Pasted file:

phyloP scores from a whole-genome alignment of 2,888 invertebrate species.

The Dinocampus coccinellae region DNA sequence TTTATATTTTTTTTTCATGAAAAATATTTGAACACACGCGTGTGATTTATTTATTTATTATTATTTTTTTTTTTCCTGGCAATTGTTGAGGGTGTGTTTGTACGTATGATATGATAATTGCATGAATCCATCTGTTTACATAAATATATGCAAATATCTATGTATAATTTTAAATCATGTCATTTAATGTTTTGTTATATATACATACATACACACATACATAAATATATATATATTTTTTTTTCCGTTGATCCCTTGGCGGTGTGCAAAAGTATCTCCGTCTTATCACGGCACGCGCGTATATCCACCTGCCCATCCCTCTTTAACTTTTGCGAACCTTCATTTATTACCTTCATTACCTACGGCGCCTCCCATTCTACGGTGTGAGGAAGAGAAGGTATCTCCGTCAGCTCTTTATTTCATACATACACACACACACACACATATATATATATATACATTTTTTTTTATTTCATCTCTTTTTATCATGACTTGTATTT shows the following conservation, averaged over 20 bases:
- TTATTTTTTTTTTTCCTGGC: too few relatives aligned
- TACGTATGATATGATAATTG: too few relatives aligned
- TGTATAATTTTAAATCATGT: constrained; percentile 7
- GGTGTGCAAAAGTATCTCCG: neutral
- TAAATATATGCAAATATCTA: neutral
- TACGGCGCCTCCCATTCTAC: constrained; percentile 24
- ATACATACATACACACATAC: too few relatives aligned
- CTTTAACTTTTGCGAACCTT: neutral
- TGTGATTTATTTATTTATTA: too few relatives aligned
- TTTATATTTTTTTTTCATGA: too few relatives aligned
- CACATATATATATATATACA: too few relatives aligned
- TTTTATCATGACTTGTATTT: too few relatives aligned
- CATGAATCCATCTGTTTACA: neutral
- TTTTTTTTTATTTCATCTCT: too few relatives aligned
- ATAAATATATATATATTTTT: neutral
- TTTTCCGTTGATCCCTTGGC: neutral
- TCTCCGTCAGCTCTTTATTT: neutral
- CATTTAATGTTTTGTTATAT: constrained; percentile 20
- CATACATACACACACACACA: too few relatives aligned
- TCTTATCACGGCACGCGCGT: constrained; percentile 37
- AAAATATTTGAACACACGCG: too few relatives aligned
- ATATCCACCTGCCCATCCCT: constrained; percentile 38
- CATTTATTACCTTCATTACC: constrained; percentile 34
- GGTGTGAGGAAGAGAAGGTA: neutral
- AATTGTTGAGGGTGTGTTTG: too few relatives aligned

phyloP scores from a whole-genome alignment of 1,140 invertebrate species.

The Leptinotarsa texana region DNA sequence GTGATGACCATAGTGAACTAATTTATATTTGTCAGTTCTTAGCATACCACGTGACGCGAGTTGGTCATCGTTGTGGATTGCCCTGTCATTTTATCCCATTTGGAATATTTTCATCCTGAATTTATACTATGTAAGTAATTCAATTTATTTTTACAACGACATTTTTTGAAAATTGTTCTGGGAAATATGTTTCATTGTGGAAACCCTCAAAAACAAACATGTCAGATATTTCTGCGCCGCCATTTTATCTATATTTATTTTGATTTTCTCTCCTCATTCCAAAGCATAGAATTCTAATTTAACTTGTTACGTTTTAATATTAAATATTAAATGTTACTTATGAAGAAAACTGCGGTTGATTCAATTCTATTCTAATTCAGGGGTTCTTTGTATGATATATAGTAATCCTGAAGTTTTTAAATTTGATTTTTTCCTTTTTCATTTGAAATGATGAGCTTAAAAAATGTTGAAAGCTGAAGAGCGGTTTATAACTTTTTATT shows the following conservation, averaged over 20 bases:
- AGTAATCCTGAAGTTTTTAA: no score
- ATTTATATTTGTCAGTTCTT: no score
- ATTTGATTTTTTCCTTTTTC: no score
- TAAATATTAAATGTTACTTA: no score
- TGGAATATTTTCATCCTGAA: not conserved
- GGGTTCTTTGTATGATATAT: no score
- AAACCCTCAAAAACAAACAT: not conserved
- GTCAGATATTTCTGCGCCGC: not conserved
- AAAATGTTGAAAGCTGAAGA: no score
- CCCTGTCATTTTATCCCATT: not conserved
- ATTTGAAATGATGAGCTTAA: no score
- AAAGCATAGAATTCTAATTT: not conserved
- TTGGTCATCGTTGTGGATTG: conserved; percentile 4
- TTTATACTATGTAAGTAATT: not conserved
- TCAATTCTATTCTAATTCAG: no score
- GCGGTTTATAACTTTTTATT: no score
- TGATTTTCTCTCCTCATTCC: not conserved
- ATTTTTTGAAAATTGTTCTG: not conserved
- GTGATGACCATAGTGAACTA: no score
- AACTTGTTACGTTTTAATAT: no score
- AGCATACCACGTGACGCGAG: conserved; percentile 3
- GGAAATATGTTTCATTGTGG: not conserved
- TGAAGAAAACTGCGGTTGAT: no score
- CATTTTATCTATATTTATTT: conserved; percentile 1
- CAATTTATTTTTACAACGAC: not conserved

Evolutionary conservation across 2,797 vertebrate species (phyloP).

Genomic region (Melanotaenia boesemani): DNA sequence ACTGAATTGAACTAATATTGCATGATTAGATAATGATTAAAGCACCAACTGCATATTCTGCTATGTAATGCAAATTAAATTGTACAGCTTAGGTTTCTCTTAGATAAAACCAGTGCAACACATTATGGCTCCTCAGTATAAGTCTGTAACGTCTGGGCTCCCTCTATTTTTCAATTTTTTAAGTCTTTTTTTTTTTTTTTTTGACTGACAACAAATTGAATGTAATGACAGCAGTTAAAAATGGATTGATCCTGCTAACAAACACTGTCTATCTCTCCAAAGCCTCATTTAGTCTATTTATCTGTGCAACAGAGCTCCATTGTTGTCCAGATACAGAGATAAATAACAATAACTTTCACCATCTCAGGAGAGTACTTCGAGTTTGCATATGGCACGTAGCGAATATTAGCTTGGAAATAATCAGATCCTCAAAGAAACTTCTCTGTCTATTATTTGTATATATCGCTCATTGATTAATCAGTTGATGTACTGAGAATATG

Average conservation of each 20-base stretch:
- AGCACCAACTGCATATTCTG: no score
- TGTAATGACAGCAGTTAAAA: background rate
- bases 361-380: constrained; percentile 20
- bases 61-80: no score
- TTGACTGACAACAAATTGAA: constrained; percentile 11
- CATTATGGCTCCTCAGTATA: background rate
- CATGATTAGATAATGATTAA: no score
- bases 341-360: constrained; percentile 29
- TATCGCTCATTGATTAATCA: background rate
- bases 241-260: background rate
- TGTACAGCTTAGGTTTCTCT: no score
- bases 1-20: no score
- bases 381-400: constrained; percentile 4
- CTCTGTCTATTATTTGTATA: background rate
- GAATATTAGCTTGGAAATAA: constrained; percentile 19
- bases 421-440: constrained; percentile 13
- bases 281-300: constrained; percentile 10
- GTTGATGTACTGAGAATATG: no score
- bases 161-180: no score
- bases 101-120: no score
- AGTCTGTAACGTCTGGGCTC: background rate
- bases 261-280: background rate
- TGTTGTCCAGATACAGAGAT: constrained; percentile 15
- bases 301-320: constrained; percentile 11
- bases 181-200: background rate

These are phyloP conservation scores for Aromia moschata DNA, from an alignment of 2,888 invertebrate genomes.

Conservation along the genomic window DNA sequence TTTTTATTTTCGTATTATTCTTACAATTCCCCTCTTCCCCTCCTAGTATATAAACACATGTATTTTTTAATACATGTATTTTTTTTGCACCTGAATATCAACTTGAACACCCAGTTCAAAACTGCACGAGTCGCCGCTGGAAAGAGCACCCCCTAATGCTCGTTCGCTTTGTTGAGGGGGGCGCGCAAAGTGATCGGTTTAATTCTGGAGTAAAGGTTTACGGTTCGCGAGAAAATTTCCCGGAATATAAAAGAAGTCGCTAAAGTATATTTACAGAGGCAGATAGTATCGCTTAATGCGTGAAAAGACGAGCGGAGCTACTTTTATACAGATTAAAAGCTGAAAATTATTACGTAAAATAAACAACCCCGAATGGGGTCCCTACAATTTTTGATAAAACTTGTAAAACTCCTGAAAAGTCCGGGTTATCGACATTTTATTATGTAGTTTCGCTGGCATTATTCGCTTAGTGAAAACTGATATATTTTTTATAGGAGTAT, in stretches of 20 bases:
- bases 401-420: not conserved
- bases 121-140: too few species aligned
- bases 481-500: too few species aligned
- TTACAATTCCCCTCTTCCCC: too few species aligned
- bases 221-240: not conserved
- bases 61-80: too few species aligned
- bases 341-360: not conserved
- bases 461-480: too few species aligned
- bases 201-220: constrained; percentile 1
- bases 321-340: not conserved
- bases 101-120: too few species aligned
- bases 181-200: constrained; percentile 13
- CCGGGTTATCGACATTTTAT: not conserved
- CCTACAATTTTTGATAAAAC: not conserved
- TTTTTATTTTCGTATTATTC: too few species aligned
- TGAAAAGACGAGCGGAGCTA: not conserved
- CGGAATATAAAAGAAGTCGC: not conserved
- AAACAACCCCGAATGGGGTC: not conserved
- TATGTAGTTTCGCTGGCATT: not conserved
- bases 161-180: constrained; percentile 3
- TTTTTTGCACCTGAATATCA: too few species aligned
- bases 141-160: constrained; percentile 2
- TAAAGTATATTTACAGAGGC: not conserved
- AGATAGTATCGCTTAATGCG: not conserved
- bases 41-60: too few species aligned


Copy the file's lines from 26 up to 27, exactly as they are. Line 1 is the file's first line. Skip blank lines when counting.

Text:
- GGTGTGAGGAAGAGAAGGTA: neutral
- AATTGTTGAGGGTGTGTTTG: too few relatives aligned